Khris Middleton showed signs of regaining form in the Milwaukee Bucks’ Monday win, but what have been the causes of his recent slump?
On his return to action following a finger injury on Monday night, Khris Middleton finally started looking a little closer to his old self. As prior to that, things had certainly gone off the rails for the Milwaukee Bucks’ star wing.
After a torrid start to the season that saw him put up superstar numbers in line with his impressive post-season showing against Boston in April, Middleton found himself mired in a significant shooting slump in more recent games.
Specifically, since the start of December, Middleton is in arguably the worst shooting slump of his career, even accounting for a bounce-back game against the Pistons. Though the sample size is small, Middleton is shooting just 31 percent from the floor on 14 attempts per game, and is an underwhelming 30.6 percent from three on six attempts per game.
As expected, the team’s production with Middleton on the floor has slipped, seeing the team go from a positive net rating of 24.3 in October, and 6.2 in November with him on the floor, to a net rating of 4.7 in December.
So, what’s been going wrong for Khris Middleton?
A few things in particular stand out about Middleton’s shooting in recent games.
First, Middleton’s less desirable shot tendencies, particularly his willingness to take low percentage shots from the mid-range, have returned in a significant way.
Through the first 21 games of the season, Middleton’s shot selection was much more in line with head coach Mike Budenholzer’s inside/outside system. After attempting 5.53 shots per game from the mid-range last season, Middleton reduced his mid range attempts to 2.09 per game.
Mid-range attempts made up just 14.5 percent of his shots during the first 21 games of the season compared to 35.7 percent of his shots last season. The remainder of his shot attempts came from in the restricted area, the paint, or behind the three-point line.
In the last six games, however, Middleton’s taken 20 shots from the mid-range, good for 35 percent of his shot attempts. Of those attempts, Middleton has only made three, or just 15 percent of those shots.
Middleton’s also missing his mid-range attempts at a much higher rate this season. Last year, Middleton made 49.3 percent of his mid-range shots. Even including the first 21 games of this season with his most recent performances, Middleton is shooting just 26.9 percent from the same distance this year.
A second aspect of Middleton’s recent shooting woes has been his inability to make pull-up jumpers. Last season, Middleton shot an incredible 50.3 percent on pull-up jump shots, making him a uniquely dangerous threat in transition.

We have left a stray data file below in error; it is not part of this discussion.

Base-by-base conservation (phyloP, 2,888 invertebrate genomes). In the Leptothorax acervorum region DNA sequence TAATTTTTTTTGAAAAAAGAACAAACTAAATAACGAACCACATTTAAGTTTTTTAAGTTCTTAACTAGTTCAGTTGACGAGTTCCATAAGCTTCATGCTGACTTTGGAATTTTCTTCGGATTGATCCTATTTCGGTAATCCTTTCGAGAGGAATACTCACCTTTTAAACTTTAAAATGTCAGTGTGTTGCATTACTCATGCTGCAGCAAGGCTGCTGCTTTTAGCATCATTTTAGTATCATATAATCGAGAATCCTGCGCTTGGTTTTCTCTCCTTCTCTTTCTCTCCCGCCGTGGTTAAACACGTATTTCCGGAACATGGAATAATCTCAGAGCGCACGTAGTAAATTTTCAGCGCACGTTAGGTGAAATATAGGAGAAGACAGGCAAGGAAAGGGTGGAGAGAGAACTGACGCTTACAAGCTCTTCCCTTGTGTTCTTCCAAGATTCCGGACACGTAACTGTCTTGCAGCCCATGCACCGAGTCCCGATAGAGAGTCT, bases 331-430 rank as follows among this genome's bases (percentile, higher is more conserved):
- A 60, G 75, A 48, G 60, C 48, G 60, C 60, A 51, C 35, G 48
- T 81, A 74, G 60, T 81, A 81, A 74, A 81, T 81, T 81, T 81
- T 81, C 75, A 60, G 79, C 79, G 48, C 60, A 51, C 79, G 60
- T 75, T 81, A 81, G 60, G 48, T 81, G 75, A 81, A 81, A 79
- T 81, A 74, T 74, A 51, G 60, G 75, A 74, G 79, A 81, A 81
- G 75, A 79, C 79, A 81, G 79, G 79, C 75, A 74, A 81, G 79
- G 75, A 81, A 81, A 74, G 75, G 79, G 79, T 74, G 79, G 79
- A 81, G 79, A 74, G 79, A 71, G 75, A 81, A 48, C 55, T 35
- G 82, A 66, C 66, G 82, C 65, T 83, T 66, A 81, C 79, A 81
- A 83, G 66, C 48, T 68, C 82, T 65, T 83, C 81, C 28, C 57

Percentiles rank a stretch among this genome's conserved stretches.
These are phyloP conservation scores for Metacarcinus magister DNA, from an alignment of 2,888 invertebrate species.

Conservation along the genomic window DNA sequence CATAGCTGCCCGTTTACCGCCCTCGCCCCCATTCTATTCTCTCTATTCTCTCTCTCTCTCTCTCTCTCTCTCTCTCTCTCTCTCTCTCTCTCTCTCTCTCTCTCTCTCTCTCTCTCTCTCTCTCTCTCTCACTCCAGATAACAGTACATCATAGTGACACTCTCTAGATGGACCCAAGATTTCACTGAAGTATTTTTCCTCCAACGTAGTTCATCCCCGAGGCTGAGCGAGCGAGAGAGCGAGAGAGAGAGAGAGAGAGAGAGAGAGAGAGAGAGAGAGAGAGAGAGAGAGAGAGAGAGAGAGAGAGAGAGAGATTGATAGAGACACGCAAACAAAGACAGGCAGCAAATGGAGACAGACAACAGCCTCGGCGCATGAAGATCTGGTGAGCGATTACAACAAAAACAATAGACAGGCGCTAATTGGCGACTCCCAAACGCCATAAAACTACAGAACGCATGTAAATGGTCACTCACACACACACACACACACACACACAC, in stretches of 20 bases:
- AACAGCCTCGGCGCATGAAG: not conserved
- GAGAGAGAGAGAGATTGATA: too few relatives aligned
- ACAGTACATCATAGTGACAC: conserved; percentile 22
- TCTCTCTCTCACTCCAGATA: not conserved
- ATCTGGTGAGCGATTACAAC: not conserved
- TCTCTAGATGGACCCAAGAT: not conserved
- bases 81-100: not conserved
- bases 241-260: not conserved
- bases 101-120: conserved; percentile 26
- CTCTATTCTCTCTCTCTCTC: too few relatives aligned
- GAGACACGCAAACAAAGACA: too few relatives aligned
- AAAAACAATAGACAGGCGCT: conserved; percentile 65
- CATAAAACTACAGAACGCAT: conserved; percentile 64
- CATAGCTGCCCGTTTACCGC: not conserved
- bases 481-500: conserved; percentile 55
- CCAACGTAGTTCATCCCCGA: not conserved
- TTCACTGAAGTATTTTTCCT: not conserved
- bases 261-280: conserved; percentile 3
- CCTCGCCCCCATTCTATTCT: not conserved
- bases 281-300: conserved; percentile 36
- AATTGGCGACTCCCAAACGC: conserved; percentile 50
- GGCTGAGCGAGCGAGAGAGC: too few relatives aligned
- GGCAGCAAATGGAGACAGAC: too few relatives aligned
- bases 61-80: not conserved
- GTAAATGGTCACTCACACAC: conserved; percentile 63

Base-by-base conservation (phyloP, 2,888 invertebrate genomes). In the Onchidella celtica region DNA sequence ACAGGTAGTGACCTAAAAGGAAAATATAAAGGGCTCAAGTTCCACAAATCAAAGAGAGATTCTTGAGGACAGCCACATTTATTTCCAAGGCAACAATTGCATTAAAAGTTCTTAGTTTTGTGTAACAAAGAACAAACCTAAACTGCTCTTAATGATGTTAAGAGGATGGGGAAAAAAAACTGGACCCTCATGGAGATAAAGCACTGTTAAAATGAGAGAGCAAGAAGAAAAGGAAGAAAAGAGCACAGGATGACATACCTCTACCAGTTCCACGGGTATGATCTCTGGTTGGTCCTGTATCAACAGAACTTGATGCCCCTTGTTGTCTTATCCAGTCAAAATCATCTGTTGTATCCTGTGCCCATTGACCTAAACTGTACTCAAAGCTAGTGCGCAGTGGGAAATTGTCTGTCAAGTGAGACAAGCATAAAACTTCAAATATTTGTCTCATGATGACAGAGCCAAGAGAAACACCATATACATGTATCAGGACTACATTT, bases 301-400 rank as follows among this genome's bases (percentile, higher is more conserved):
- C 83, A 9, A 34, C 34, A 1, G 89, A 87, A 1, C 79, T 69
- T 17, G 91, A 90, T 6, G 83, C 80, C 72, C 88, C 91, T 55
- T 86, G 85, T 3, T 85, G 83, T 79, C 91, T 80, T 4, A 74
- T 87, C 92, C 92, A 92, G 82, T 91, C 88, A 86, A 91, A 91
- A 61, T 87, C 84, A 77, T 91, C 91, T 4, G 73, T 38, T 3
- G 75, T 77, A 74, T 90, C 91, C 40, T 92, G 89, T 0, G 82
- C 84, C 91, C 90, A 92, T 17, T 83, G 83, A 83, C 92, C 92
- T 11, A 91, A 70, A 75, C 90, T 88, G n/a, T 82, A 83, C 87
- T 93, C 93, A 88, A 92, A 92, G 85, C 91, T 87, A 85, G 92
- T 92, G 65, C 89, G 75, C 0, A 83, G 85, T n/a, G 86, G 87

One final aspect of Middleton’s shooting that’s lagged recently is his ability to hit threes. Middleton lit the world on fire to start the year, making 54.9 percent of his 7.3 three-point attempts in October and 42.1 percent of his attempts overall in October and November.
In December, he’s made just 30.6 percent of his three-point attempts.
Much of Middleton’s struggles can be attributed to the types of shots he’s taking.
Like many of his mid-range attempts in recent games, many of Middleton’s three-point shots have been highly contested. Instead of looking to move ball when he’s been pressured, Middleton has resorted to taking shots with a defender in his face.
When he’s on, Middleton has shown a unique ability to hit these very difficult shots, which has made him of the best scoring threats in the NBA. However, this style relies on him having a feel for the game. A rhythm. A confidence that his shot will fall.
This aggressive style makes him prone to slumps because, when his shot is off, the rhythm he relies on to make those shots isn’t there. This makes Middleton different from his teammate Giannis Antetokounmpo who almost exclusively gets his points within the restricted area and the paint.
Middleton, like many scorers, has been no stranger to rough patches. For example, in October of 2017-18, Middleton shot just 38.9 percent from the floor in seven games on 15.4 attempts per game.
He also found himself in a similar position going into the post-season last year, shooting 40.7 percent from the floor and just 22.7 percent from three in six April games.
However, Middleton has always found his way back to being a very efficient and productive scorer.
Middleton’s shooting slump is likely an aberration. Every shooter, even the best, goes through slumps like the one Middleton has recently found himself in.
A recently disclosed finger injury almost certainly made an impact as well, and his performance following a game off to nurse that injury was certainly encouraging.
The key for Middleton getting back on track is to improve his shot selection. To look for open shots rather than taking a shot at every opportunity. Once he gets his feel back for his shot, he’ll return to being one of the league’s best. Let’s hope the first sign of that came in his 22-point showing against the Pistons.